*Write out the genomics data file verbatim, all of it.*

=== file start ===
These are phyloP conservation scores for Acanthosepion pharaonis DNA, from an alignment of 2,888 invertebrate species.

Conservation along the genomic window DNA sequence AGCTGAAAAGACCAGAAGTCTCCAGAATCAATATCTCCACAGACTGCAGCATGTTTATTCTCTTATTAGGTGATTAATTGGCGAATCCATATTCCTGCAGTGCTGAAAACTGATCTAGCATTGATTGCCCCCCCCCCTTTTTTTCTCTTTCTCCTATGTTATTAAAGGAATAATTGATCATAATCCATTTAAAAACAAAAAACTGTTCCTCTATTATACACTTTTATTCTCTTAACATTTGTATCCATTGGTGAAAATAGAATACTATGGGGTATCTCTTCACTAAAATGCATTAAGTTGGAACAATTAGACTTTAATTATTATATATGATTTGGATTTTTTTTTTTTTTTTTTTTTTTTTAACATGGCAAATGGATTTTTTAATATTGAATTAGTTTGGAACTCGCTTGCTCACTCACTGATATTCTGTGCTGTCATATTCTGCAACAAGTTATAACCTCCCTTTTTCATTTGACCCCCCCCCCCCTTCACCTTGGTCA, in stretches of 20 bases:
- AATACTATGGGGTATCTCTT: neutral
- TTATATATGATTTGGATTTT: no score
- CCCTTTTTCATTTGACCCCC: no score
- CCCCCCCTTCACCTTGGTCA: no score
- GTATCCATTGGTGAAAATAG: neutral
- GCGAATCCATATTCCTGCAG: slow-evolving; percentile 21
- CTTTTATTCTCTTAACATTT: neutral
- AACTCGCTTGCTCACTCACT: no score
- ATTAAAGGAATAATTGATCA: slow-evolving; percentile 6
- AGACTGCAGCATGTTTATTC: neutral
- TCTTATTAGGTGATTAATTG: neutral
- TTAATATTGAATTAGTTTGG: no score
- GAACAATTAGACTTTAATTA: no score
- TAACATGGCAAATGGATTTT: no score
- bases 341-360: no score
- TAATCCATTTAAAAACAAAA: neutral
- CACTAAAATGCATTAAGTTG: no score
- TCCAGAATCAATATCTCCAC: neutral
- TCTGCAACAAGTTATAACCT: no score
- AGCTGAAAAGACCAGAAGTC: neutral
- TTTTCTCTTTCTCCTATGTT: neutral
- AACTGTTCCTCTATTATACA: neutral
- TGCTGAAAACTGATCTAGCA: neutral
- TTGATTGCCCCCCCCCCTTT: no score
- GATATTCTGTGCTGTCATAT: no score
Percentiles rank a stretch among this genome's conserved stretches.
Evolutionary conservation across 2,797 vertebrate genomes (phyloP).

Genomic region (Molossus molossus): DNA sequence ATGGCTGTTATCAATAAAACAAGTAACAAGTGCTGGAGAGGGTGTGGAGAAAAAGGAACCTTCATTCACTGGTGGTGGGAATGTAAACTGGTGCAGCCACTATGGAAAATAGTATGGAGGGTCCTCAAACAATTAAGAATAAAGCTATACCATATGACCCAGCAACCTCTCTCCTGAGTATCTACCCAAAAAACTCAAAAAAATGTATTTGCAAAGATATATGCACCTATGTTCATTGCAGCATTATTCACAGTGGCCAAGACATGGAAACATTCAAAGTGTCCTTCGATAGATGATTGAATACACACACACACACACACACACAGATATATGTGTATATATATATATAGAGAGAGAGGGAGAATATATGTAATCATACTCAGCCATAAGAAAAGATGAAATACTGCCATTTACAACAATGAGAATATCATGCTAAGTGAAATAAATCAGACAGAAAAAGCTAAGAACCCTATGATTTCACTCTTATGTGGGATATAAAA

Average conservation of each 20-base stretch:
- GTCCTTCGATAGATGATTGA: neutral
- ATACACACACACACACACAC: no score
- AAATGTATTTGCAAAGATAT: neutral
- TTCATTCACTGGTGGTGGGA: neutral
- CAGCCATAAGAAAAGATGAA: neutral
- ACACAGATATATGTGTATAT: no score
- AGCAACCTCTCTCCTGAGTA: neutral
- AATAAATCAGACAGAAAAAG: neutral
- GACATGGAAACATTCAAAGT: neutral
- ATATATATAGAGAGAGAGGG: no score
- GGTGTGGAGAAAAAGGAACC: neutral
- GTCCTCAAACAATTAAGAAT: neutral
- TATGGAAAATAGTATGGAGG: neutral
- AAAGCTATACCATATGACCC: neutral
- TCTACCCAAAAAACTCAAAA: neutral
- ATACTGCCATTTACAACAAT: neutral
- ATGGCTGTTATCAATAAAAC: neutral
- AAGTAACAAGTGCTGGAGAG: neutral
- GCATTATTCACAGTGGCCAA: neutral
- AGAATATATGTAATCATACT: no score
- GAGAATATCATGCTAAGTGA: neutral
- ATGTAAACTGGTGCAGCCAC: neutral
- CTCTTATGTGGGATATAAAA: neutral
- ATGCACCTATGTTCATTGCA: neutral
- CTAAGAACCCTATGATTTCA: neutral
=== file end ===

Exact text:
These are phyloP conservation scores for Acanthosepion pharaonis DNA, from an alignment of 2,888 invertebrate species.

Conservation along the genomic window DNA sequence AGCTGAAAAGACCAGAAGTCTCCAGAATCAATATCTCCACAGACTGCAGCATGTTTATTCTCTTATTAGGTGATTAATTGGCGAATCCATATTCCTGCAGTGCTGAAAACTGATCTAGCATTGATTGCCCCCCCCCCTTTTTTTCTCTTTCTCCTATGTTATTAAAGGAATAATTGATCATAATCCATTTAAAAACAAAAAACTGTTCCTCTATTATACACTTTTATTCTCTTAACATTTGTATCCATTGGTGAAAATAGAATACTATGGGGTATCTCTTCACTAAAATGCATTAAGTTGGAACAATTAGACTTTAATTATTATATATGATTTGGATTTTTTTTTTTTTTTTTTTTTTTTTAACATGGCAAATGGATTTTTTAATATTGAATTAGTTTGGAACTCGCTTGCTCACTCACTGATATTCTGTGCTGTCATATTCTGCAACAAGTTATAACCTCCCTTTTTCATTTGACCCCCCCCCCCCTTCACCTTGGTCA, in stretches of 20 bases:
- AATACTATGGGGTATCTCTT: neutral
- TTATATATGATTTGGATTTT: no score
- CCCTTTTTCATTTGACCCCC: no score
- CCCCCCCTTCACCTTGGTCA: no score
- GTATCCATTGGTGAAAATAG: neutral
- GCGAATCCATATTCCTGCAG: slow-evolving; percentile 21
- CTTTTATTCTCTTAACATTT: neutral
- AACTCGCTTGCTCACTCACT: no score
- ATTAAAGGAATAATTGATCA: slow-evolving; percentile 6
- AGACTGCAGCATGTTTATTC: neutral
- TCTTATTAGGTGATTAATTG: neutral
- TTAATATTGAATTAGTTTGG: no score
- GAACAATTAGACTTTAATTA: no score
- TAACATGGCAAATGGATTTT: no score
- bases 341-360: no score
- TAATCCATTTAAAAACAAAA: neutral
- CACTAAAATGCATTAAGTTG: no score
- TCCAGAATCAATATCTCCAC: neutral
- TCTGCAACAAGTTATAACCT: no score
- AGCTGAAAAGACCAGAAGTC: neutral
- TTTTCTCTTTCTCCTATGTT: neutral
- AACTGTTCCTCTATTATACA: neutral
- TGCTGAAAACTGATCTAGCA: neutral
- TTGATTGCCCCCCCCCCTTT: no score
- GATATTCTGTGCTGTCATAT: no score
Percentiles rank a stretch among this genome's conserved stretches.
Evolutionary conservation across 2,797 vertebrate genomes (phyloP).

Genomic region (Molossus molossus): DNA sequence ATGGCTGTTATCAATAAAACAAGTAACAAGTGCTGGAGAGGGTGTGGAGAAAAAGGAACCTTCATTCACTGGTGGTGGGAATGTAAACTGGTGCAGCCACTATGGAAAATAGTATGGAGGGTCCTCAAACAATTAAGAATAAAGCTATACCATATGACCCAGCAACCTCTCTCCTGAGTATCTACCCAAAAAACTCAAAAAAATGTATTTGCAAAGATATATGCACCTATGTTCATTGCAGCATTATTCACAGTGGCCAAGACATGGAAACATTCAAAGTGTCCTTCGATAGATGATTGAATACACACACACACACACACACACAGATATATGTGTATATATATATATAGAGAGAGAGGGAGAATATATGTAATCATACTCAGCCATAAGAAAAGATGAAATACTGCCATTTACAACAATGAGAATATCATGCTAAGTGAAATAAATCAGACAGAAAAAGCTAAGAACCCTATGATTTCACTCTTATGTGGGATATAAAA

Average conservation of each 20-base stretch:
- GTCCTTCGATAGATGATTGA: neutral
- ATACACACACACACACACAC: no score
- AAATGTATTTGCAAAGATAT: neutral
- TTCATTCACTGGTGGTGGGA: neutral
- CAGCCATAAGAAAAGATGAA: neutral
- ACACAGATATATGTGTATAT: no score
- AGCAACCTCTCTCCTGAGTA: neutral
- AATAAATCAGACAGAAAAAG: neutral
- GACATGGAAACATTCAAAGT: neutral
- ATATATATAGAGAGAGAGGG: no score
- GGTGTGGAGAAAAAGGAACC: neutral
- GTCCTCAAACAATTAAGAAT: neutral
- TATGGAAAATAGTATGGAGG: neutral
- AAAGCTATACCATATGACCC: neutral
- TCTACCCAAAAAACTCAAAA: neutral
- ATACTGCCATTTACAACAAT: neutral
- ATGGCTGTTATCAATAAAAC: neutral
- AAGTAACAAGTGCTGGAGAG: neutral
- GCATTATTCACAGTGGCCAA: neutral
- AGAATATATGTAATCATACT: no score
- GAGAATATCATGCTAAGTGA: neutral
- ATGTAAACTGGTGCAGCCAC: neutral
- CTCTTATGTGGGATATAAAA: neutral
- ATGCACCTATGTTCATTGCA: neutral
- CTAAGAACCCTATGATTTCA: neutral